Traveling and living life out of a 19-inch suitcase

The office of political science professor Michael Brint feels like a small home as it holds the last of his personal belongings. Two and a half years ago, Brint and his wife came to the decision that they would sell all of their belongings and be free to travel more.

Brint said that he believes a lot of today’s self-worth in contemporary America is based on one’s social value and their status.

“I realized that it was not all that important; what is important are not the world of things but the world of people and the relationships I have. So, my wife and I sold everything and we gave everything away,” Brint said.

Selling his belongings to travel: “We [he and his wife] are very lucky. I am blessed that I love what I do and CLU affords me the opportunity,” Brint said. Photo by Aliyah Navarro- Photojournalist
Selling his belongings to travel: “We [he and his wife] are very lucky. I am blessed that I love what I do and CLU affords me the opportunity,” Brint said.
Photo by Aliyah Navarro- Photojournalist

Even while teaching, Brint is able to travel as the faculty director of California Lutheran University Oxford Study Abroad. Every fall semester, he takes 12 students to Balliol College at Oxford University, where they are able to visit locations like Oxford, Barcelona and Jerusalem.

Senior Libby Baumgartner and junior Amanda Souza said they were both very excited to have been part of the trip this past fall on its 10th anniversary. They described Brint as a very humble man who made an impact on their lives.

Brint’s wife, Sue, also joined them on the trip and the students, including Souza and Baumgartner, felt that she helped them feel comfortable. Brint said he enjoys traveling and spending as much time as possible with his wife.

“Sue would make scones and teas at the apartment when we would visit and they were really helpful with anything we needed,” Souza said.

Brint said that he hopes that students gain confidence in themselves to open up in this world and to expand their imagination after participating in the Oxford program.

“I felt very scholarly and that I had reached my academic potential while at Oxford,” Souza said. “I gained confidence in myself at an Oxford level and it was a growing experience for me.”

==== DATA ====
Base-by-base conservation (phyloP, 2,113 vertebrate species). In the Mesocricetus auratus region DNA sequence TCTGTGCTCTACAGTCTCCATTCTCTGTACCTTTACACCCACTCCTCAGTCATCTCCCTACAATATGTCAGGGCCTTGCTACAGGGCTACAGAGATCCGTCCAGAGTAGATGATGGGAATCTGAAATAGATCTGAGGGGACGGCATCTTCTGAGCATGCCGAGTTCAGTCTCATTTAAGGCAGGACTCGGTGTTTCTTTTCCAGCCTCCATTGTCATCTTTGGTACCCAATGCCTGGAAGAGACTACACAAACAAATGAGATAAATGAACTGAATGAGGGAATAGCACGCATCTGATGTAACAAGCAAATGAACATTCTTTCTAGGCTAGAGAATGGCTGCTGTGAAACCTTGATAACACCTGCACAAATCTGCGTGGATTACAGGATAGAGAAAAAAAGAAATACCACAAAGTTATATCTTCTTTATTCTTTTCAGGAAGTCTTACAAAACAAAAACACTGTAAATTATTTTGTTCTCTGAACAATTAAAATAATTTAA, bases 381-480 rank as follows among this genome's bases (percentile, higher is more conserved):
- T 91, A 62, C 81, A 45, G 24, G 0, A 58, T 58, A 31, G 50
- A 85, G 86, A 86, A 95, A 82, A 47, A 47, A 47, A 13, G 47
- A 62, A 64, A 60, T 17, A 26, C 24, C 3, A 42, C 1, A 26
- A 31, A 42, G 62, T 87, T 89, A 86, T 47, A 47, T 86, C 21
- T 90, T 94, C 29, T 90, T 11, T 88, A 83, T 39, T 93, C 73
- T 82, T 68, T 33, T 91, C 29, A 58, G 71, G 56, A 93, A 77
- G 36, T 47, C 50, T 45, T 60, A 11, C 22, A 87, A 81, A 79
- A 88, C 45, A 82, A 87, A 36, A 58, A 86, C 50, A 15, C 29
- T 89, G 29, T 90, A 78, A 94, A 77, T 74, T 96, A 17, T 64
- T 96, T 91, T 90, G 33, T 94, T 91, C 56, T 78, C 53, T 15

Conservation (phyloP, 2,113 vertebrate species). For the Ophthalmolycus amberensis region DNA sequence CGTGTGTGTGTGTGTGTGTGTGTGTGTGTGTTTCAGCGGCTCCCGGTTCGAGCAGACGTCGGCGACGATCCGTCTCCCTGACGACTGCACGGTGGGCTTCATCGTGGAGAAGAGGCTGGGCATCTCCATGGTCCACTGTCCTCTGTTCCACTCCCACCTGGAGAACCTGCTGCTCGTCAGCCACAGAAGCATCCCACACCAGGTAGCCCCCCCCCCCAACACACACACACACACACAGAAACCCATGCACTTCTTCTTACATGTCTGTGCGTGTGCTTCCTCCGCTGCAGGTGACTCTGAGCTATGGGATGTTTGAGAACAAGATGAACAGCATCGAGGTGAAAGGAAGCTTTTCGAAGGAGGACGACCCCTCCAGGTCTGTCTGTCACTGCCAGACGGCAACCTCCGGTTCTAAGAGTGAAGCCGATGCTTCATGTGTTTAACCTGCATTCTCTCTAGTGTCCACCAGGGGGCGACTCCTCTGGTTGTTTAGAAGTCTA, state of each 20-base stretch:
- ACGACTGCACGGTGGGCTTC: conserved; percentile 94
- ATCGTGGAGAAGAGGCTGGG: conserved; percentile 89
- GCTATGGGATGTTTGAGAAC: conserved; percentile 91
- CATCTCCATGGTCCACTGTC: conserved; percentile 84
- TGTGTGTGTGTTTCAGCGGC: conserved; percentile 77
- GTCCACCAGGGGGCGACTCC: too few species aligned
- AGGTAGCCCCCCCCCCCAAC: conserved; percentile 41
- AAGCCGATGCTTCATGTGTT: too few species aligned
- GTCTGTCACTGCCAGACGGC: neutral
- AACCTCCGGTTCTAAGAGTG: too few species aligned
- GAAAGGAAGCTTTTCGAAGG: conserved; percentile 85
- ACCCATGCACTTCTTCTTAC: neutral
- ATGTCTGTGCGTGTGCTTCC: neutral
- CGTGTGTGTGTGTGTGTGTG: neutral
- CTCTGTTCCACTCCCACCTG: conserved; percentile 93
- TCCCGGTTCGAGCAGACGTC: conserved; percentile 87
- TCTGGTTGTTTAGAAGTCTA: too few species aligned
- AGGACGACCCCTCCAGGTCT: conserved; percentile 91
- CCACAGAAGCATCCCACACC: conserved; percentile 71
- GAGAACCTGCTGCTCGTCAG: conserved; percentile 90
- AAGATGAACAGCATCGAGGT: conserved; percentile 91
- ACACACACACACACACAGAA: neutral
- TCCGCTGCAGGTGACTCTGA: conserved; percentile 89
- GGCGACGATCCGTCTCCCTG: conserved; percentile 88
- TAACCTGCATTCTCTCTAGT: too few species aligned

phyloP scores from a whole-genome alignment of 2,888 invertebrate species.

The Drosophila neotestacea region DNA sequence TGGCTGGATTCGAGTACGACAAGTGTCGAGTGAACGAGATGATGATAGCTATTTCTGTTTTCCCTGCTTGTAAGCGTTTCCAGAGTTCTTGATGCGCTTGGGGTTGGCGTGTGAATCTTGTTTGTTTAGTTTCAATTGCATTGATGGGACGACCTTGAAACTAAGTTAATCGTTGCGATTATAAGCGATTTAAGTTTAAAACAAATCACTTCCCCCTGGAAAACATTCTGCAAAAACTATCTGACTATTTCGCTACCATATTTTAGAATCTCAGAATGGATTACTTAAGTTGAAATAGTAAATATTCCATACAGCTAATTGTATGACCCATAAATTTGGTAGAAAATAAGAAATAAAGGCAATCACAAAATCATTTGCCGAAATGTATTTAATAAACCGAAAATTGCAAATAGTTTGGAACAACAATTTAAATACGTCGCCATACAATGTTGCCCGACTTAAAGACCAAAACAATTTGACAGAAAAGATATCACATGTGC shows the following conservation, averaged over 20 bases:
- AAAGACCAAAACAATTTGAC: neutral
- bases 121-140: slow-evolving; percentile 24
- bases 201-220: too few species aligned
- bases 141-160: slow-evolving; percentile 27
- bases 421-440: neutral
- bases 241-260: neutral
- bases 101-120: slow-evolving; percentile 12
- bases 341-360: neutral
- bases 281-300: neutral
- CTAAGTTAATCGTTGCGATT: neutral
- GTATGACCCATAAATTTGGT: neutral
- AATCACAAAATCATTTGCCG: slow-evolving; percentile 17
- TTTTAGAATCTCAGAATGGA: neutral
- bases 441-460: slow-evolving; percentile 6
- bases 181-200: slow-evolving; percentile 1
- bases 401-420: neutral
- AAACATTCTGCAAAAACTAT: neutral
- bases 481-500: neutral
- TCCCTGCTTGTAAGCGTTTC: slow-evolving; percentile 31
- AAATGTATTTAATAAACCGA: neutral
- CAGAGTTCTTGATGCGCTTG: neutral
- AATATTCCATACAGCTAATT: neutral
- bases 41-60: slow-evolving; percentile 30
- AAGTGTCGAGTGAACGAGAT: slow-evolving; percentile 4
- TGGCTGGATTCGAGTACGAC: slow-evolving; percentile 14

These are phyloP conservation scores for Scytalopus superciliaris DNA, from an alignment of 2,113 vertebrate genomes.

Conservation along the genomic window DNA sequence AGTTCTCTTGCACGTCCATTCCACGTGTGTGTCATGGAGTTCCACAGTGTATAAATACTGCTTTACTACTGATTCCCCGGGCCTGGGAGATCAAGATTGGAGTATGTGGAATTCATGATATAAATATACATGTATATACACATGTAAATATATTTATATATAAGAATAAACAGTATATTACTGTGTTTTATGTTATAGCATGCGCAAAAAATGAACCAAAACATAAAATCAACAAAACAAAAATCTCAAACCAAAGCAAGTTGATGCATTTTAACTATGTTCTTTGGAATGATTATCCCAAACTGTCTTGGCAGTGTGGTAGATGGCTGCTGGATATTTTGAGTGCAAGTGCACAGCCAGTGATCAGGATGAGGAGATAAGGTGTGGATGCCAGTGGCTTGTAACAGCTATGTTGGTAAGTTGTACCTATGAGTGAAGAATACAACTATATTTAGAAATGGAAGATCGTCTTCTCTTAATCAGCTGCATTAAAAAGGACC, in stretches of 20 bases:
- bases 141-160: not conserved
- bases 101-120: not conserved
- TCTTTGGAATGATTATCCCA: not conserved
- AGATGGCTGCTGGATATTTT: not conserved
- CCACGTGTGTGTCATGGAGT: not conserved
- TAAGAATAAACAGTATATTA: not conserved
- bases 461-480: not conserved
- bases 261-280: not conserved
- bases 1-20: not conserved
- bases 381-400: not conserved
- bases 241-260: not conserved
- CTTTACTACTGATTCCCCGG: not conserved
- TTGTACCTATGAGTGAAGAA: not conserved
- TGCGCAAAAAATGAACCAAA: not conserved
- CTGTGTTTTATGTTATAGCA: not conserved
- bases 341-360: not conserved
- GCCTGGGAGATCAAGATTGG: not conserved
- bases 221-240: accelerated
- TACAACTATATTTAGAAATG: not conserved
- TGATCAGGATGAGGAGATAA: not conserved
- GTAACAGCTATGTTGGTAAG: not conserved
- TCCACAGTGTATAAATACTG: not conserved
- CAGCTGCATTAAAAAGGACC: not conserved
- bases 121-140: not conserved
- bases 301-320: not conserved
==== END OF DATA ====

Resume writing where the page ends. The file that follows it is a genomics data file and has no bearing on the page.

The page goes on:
Senior and former Oxford student Andres Elvira said in an email interview, “He also taught me a great deal on what it means to be a traveler versus a tourist; to embrace our time in each country and appreciate it for its rich history and traditions.

In the spring semester, Brint holds class within his office and likes to keep them relatively small. His classes are held around the only piece of furniture that Brint owns, his old dining room table. Brint and his wife have month-to-month living arrangements in Santa Monica to be close to his parents.

Once the spring semester is over, Brint and his wife will take their 19-inch suitcases and travel. Brint said he believes that over the span of the past two years they have lived in 25 different places.

“We’ve found friends in all these little spots that we tend to live in, so I feel like I am part of a community in the South of France and Oxford,” Brint said.

He said they like to stay in a place for about a month or at least four days to truly get to know the area and engage with the community. Brint said that he believes travel really helps open up one’s mind.

“It’s an important thing to have to leave sometimes in order to find yourself,” Brint said. “Eventually we’ll find ourselves again.”

Brint said his favorite memories are constantly changing as he visits places. His most recent favorite place is a farm outside of a tiny village in France.

“We like to walk around the canals and they have llamas and geese there and many things living in harmony,” Brint said.

He said his wife had an apple with her one day and offered it to a llama who came running toward the gate along with a goose.

There are also places that Brint has not enjoyed during his travels. He visited Russia and what was formerly known as East Germany, although he hopes to visit Germany again and give it another shot.

“I had never longed to visit Russia. I had heard about St. Petersburg and since I read Russian novels I said, ‘Oh, I guess I’ll go,’” Brint said. “It’s a quite depressing place, from my experiences and what I explored.”  

Brint said he has no idea when the journey will end or when he will stop traveling. He has decided to spend his life pursuing the things he loves, instead of what society deems as a valuable use of time.

When Brint retires, he hopes to visit Antarctica since it’s a place that Sue has been wanting to go. He said that he believes they will visit Iceland in the near future to see the Northern Lights.

Vianca Castaneda-Correa